I may be wrong, but it seems that rotating the shoulder before maximum extension of the elbow would maintain the line that you are throwing as you transition from a linear to rotational pull. This would help facilitate more snap while maintaining the correct plane. Am I right in assuming this?
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Re: Slip vs. Rip - knowing the point of contact and the drive

Postby Blake_T » Tue Mar 30, 2010 8:57 pm

What is the ideal/max rim width that most people should throw? I'm assuming it's 1.9. Anything above adds unnecessary weight (using the hammer metaphor) without really helping in increased distance.


to get a "tight" grip, the rim must be narrower than the middle segment of your index finger. the narrower the rim, the greater leverage your "in motion" grip will have.
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Re: Slip vs. Rip - knowing the point of contact and the drive

Postby Blake_T » Tue Mar 30, 2010 8:57 pm

Hopefully this isn't too vague, but while I'm in the power zone transitioning into the apex do I have to rotate my shoulders a little before I fully extend my elbow or should the shoulder stay stationary while I extend my elbow? Looking at Brad's video it seems that there was some rotation of the shoulder before he extended his elbow.

I may be wrong, but it seems that rotating the shoulder before maximum extension of the elbow would maintain the line that you are throwing as you transition from a linear to rotational pull. This would help facilitate more snap while maintaining the correct plane. Am I right in assuming this?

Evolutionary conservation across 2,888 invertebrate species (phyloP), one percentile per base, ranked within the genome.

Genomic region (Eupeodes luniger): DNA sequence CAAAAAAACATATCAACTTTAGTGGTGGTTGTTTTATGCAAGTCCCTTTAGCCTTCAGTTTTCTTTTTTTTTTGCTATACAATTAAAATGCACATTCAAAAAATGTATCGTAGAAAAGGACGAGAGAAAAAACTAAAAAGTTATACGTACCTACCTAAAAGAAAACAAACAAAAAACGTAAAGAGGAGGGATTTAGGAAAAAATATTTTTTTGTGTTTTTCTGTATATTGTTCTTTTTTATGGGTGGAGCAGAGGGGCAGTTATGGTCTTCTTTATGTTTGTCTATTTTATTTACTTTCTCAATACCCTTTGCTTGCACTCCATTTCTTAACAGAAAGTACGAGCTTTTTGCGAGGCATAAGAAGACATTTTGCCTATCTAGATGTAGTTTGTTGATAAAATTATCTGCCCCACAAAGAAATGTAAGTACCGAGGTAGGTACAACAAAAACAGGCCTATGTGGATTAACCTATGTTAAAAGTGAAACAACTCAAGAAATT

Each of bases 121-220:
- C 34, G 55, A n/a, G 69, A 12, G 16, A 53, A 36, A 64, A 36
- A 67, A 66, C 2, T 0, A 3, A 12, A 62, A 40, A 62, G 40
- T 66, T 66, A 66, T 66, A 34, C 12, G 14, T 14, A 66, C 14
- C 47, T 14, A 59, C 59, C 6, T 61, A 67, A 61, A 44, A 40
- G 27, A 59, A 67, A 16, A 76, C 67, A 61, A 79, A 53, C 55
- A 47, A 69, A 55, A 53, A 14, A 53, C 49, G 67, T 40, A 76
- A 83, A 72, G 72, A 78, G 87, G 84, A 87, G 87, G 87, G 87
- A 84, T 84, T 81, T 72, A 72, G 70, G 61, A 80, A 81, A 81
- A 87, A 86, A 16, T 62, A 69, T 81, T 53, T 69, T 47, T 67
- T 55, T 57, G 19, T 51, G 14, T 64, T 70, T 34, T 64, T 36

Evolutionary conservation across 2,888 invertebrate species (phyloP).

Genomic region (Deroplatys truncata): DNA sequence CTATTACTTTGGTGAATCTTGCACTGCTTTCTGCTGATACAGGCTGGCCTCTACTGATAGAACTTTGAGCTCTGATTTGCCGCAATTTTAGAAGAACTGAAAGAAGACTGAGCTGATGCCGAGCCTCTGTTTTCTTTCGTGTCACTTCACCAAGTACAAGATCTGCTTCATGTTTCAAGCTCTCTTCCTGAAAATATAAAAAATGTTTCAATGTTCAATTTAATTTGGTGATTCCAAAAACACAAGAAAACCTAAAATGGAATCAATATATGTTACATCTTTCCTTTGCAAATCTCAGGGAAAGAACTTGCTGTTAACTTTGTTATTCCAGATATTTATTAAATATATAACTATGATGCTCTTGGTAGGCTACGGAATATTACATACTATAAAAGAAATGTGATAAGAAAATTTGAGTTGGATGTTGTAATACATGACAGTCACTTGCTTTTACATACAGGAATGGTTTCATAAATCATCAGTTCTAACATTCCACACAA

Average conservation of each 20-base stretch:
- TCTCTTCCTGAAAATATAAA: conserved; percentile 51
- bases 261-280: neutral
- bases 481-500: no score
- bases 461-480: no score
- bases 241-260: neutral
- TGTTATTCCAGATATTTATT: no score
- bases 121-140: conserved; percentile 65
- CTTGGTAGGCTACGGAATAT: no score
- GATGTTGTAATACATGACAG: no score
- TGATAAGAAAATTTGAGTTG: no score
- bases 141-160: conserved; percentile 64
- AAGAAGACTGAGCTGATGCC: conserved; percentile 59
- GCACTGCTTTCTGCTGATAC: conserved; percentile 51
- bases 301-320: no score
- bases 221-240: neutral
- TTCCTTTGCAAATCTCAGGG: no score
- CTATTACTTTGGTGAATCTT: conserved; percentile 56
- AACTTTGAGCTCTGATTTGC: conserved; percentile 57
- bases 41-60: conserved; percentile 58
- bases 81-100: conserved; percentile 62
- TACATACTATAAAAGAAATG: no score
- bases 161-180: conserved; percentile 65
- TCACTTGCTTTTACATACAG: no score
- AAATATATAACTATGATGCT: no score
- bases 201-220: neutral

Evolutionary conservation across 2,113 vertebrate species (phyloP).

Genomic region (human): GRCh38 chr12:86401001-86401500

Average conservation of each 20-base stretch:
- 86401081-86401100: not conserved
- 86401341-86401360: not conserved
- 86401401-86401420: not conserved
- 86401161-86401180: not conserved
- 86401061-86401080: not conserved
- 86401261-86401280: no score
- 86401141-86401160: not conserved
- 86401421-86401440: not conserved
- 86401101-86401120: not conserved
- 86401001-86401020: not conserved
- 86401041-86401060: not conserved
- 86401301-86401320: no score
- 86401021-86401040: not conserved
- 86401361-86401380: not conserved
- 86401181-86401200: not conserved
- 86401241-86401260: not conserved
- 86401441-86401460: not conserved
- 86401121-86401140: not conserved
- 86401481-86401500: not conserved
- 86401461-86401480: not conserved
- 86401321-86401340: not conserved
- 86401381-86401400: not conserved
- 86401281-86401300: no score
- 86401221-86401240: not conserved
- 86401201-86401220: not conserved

throw a pen/pencil/stick across the room and let me know what you think.
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Re: Slip vs. Rip - knowing the point of contact and the drive

Postby Parks » Tue Mar 30, 2010 9:13 pm

Blake is dead on with this one.

I've done a lot of different drills, and nothing illustrates the shoulder rotation like the pen throw.

If you don't do the shoulders right, the only way to get any accuracy is to let the pen slip out when its heading toward the target. To get the accurate rip, you need to have good shoulder rotation timing.
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Re: Slip vs. Rip - knowing the point of contact and the drive

Postby keltik » Wed Mar 31, 2010 12:13 am

Blake_T wrote:
What is the ideal/max rim width that most people should throw? I'm assuming it's 1.9. Anything above adds unnecessary weight (using the hammer metaphor) without really helping in increased distance.


to get a "tight" grip, the rim must be narrower than the middle segment of your index finger. the narrower the rim, the greater leverage your "in motion" grip will have.


are we talking the inside of the digit or the outside? I have a 5mm (.5cm) variance from inside to outside.
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Re: Slip vs. Rip - knowing the point of contact and the drive